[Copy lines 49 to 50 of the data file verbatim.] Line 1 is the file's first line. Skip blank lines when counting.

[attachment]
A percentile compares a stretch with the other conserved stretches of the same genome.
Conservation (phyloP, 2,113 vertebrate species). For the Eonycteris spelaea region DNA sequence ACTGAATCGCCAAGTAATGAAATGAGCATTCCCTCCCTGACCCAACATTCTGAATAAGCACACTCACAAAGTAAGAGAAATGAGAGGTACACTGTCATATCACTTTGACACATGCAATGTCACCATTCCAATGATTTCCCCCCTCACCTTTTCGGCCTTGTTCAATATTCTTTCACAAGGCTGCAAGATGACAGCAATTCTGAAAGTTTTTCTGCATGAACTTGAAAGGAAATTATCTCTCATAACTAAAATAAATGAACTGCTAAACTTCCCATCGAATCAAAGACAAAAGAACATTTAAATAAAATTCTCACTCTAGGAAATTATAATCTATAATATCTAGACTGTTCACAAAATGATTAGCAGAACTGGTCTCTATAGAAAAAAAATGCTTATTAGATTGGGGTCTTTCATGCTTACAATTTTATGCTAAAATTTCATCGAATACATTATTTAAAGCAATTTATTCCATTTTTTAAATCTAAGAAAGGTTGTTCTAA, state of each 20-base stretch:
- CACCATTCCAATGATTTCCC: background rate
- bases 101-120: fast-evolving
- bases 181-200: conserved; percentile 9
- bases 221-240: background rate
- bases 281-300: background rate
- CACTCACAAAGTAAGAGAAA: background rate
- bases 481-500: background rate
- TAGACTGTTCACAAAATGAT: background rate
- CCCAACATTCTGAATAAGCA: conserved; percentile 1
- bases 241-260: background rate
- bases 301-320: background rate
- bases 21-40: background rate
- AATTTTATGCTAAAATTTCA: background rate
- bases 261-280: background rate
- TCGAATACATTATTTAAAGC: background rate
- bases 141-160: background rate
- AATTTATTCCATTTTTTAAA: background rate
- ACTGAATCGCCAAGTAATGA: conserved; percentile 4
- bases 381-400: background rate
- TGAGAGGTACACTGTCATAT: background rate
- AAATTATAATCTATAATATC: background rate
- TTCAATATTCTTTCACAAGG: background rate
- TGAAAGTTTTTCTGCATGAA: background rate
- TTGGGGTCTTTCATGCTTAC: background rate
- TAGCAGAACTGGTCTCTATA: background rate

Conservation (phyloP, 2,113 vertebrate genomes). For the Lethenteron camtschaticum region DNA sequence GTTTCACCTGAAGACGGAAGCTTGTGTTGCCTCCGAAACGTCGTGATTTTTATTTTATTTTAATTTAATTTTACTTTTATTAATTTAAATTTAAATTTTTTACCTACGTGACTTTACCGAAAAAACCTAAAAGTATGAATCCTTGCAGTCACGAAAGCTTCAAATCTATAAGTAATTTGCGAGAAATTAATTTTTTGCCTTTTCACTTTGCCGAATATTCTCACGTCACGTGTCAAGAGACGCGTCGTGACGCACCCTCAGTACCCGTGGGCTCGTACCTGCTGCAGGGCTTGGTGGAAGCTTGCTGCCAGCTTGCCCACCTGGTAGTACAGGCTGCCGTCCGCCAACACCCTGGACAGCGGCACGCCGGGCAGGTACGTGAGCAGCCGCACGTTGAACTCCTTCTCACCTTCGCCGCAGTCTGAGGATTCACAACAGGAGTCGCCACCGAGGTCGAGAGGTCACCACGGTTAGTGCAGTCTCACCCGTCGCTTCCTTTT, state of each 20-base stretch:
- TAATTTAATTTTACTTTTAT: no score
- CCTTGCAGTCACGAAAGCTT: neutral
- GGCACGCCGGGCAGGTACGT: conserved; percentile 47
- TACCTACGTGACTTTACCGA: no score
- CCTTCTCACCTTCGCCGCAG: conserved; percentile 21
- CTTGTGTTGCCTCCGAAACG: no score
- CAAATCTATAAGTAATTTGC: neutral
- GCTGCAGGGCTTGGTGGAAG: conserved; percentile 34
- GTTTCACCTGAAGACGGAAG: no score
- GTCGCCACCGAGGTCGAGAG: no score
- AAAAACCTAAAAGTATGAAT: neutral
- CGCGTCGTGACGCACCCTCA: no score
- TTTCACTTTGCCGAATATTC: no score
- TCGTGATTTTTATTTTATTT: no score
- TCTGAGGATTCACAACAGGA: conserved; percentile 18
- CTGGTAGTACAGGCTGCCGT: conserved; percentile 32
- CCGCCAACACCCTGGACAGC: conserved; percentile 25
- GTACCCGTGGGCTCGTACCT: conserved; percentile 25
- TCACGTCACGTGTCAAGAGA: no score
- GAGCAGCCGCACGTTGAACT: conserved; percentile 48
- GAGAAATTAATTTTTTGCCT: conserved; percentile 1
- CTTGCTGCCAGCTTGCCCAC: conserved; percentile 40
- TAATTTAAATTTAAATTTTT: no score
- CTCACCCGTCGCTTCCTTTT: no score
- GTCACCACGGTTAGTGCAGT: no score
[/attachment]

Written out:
- GAGAAATTAATTTTTTGCCT: conserved; percentile 1
- CTTGCTGCCAGCTTGCCCAC: conserved; percentile 40